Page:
On February first, the Gambell Office plans to fully implement a new system of work that promises to dramatically change the way staff in the office manages the workload demands of one of DPA’s largest and busiest offices. This is the culmination of three months of hard work that relied on the support of staff from across the state.
Over the course of a week in late October, over 35 staff from across the division participated in an event that identified the Gambell Office’s workload demands, the key products of the eligibility process and the critical tasks and functions that create those products. The participants of the weeklong meeting charged themselves with looking at how the business processes at the Gambell Office could be changed to provide clients with what they really want and need: same day interviews; accurate benefits issued in a matter of a few days instead of weeks; a workflow that ensures every step is value-added for our clients, and; manageable workloads for staff. In the simplest terms, the model that evolved out of 5 days of intense work shifts the way work is done from a case management model to a process management system that focuses on the of key functions that go into an eligibility determination.
It certainly is not news to anyone in DPA that in the last year we have been inundated with individuals and families who are seeking our assistance so they can weather the impacts of a faltering economy. More Alaskans are also coming to our doors in response to our outreach efforts as well as those of advocates and community-based organizations. While we have some of the most dedicated professionals in state government in our workforce and we have been able to recruit many bright and energetic new employees, we struggle to manage the burgeoning workloads and the intense demands for our services.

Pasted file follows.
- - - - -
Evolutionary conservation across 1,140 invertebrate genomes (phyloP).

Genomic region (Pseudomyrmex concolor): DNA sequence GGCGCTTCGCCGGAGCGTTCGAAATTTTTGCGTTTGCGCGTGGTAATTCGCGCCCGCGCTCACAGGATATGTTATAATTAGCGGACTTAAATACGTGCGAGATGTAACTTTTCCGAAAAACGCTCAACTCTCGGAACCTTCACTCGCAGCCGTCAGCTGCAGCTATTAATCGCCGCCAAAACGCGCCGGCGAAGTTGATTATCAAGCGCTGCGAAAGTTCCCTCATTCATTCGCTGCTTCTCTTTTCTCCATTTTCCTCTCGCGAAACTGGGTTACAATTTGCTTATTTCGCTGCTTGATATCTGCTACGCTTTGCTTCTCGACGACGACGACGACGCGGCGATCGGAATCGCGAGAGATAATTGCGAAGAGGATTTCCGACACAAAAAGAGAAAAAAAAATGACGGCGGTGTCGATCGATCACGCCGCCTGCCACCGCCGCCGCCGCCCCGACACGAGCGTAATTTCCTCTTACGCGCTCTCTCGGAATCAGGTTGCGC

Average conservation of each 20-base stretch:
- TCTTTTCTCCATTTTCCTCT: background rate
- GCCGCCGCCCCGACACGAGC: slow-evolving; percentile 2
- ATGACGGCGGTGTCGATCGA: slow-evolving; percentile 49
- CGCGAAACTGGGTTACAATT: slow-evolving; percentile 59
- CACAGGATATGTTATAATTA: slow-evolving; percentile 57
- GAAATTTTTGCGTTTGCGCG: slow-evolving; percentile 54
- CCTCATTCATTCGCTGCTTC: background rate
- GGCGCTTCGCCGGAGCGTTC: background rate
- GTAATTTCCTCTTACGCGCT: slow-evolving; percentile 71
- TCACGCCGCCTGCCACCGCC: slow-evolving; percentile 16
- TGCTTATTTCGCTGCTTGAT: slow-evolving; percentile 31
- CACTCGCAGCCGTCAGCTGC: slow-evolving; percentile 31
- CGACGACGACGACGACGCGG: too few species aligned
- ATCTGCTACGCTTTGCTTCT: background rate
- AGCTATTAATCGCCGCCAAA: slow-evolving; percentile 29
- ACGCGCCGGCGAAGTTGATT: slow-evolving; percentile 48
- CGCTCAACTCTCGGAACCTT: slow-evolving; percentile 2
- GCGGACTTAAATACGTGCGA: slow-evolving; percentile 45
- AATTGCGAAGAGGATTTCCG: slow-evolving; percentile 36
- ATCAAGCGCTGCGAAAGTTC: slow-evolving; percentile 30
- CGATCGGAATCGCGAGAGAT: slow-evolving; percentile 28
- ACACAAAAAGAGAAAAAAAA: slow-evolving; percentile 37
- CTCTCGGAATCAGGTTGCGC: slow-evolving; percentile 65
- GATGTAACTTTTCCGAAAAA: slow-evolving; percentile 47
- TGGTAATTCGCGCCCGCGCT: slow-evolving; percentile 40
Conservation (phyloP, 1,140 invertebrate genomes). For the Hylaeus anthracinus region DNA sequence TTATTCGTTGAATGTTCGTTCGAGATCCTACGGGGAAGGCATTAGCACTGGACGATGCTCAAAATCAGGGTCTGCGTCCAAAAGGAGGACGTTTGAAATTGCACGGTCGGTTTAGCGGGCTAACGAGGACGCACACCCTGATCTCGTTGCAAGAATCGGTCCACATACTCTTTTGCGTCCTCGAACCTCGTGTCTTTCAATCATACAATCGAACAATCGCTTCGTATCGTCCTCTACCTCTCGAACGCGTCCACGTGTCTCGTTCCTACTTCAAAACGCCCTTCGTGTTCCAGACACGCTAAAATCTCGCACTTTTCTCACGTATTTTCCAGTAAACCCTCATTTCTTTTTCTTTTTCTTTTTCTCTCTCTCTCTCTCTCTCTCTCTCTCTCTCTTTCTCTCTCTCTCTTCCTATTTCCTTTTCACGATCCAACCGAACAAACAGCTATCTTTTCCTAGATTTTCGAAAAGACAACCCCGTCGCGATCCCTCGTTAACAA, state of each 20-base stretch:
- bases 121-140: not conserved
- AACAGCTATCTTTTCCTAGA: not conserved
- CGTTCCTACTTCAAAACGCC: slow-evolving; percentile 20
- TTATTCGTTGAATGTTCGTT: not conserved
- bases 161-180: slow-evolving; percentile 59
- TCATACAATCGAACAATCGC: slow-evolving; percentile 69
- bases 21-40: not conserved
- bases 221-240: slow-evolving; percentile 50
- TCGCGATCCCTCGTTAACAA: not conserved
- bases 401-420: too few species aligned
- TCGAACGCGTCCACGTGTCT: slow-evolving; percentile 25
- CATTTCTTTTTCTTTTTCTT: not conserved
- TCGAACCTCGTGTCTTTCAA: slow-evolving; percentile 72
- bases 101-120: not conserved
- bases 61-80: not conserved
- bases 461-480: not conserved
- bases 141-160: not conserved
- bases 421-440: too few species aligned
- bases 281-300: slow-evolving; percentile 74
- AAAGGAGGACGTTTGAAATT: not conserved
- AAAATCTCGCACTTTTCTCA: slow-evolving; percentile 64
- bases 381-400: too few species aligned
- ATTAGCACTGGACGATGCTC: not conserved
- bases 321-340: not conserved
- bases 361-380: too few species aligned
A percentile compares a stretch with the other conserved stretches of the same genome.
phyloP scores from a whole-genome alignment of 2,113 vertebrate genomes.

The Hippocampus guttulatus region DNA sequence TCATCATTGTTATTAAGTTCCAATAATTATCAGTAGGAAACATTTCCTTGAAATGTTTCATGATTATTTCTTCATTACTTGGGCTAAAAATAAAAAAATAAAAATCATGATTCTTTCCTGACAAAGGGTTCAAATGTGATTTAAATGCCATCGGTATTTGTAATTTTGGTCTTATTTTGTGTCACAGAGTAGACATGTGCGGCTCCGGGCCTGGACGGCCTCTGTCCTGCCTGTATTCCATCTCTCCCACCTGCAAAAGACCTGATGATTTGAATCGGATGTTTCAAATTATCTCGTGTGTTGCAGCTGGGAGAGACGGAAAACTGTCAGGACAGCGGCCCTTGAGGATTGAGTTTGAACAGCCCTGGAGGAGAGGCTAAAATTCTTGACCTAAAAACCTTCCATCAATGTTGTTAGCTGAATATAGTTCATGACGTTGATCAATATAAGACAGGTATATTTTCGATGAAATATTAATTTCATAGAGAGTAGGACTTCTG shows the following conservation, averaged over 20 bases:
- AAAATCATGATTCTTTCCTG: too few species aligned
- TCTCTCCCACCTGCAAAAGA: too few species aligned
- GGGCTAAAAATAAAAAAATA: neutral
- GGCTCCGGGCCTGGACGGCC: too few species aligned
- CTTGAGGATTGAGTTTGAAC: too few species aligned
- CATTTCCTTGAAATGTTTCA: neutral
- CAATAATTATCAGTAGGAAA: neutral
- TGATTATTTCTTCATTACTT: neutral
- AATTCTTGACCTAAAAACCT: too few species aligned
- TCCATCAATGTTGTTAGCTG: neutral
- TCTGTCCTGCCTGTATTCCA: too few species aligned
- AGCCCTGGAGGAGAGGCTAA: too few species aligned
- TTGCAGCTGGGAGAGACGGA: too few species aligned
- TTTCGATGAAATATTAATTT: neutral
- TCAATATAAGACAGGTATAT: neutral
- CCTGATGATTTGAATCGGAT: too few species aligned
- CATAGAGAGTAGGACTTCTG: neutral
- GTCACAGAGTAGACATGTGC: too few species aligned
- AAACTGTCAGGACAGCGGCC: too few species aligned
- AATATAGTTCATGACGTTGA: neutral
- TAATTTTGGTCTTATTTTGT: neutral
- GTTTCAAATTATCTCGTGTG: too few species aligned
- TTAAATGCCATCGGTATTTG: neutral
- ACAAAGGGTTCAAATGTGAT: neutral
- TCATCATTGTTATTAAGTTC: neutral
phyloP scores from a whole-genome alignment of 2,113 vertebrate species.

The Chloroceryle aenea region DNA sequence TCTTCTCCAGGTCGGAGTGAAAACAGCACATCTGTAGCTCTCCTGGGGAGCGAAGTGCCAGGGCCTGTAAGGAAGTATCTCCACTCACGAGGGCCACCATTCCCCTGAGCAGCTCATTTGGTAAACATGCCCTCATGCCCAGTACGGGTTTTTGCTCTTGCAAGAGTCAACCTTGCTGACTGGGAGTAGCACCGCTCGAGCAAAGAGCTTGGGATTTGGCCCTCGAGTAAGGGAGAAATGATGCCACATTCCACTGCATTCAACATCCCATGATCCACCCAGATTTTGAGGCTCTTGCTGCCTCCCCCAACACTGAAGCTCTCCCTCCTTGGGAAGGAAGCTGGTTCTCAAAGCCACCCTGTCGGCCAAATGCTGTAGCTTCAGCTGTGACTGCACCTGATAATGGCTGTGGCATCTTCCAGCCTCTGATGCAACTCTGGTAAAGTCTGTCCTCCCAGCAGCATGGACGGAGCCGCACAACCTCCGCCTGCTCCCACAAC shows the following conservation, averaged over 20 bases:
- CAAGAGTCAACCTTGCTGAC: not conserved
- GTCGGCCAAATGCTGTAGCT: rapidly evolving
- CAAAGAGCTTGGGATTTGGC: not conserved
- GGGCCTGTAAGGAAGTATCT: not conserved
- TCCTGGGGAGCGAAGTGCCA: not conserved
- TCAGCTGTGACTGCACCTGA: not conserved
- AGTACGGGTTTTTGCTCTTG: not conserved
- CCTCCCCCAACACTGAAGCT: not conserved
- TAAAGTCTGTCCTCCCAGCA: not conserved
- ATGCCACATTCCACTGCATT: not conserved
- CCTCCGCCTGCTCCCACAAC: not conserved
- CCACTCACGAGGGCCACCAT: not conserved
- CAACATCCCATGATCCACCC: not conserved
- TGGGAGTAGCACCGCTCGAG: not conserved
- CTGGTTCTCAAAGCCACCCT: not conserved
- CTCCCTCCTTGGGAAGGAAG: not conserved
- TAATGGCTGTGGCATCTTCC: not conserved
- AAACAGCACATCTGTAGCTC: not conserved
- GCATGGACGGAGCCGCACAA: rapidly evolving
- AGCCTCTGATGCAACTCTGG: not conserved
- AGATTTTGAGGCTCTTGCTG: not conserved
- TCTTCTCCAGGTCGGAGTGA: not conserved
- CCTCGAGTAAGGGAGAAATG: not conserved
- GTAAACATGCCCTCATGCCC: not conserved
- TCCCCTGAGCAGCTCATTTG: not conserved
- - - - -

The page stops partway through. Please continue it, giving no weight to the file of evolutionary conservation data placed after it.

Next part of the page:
We’ve tried a number of ways to address this challenge. Our efforts gravitated toward a comprehensive workload analysis, exploring how to better use technology, and figuring out how to get additional resources (a problem in a political and budgetary environment that can’t support creating new positions). We have developed new tools (e.g., the draft ET resource Guide) or enhanced some commonly used tools (CANO formats) and started down the path of standardizing what are acknowledged best practices. Arguably, while some of these efforts have provided a modicum of relief, they have not been able to provide a manageable body of work for eligibility and administrative support staff that enables us to provide the best possible service to the people we are charged with serving.
During those five days in October, we quickly learned that our problem was not our policies and it was certainly not the people doing the work. It was our core business processes. They simply are unable to meet the demands of a growing service population and the complex nature of the work itself. Beginning next week, this will all start to change.
Attached you’ll find 2 documents. The first is a report from the contractor that facilitated the October meeting. It is rather lengthy. However, the first 30 or so pages provide an excellent overview of the process the meeting participants went through to develop a system of work that will enable the office to provide the best possible service to our clients while providing a manageable body of work for staff. The second attachment is an article from Policy and Practice, the Magazine of the American Public Human Services Organization which makes the case for the type of service delivery model that will be soon implemented in the Central Region.
What’s next? Once the new system of work is initiated in the Gambell Office, the Gambell team and regional staff will work to ensure the process meets the expectations of clients and staff. As soon as the region’s leadership is confident that the new service delivery model is meeting our needs, it will be rolled out in the other offices in our Central Region.
In the interim, we will be pursuing another contract that will allow us to hold events, like the one held last October, across the state. We hope to be able to train staff who can both lead and facilitate these “events”. So, in addition to each region, every section and support unit in DPA will also be able to review and assess core business practices and processes to identify changes that provide the best possible service and outcomes.
In closing, my thanks to the Gambell and Central Region staff who were willing to explore alternatives and had the courage to pursue a totally different way of doing business. As always, the staff from across the state who have volunteered in so many different ways to help make this idea a reality have my deepest appreciation.
-Ron Kreher, Chief of Field Services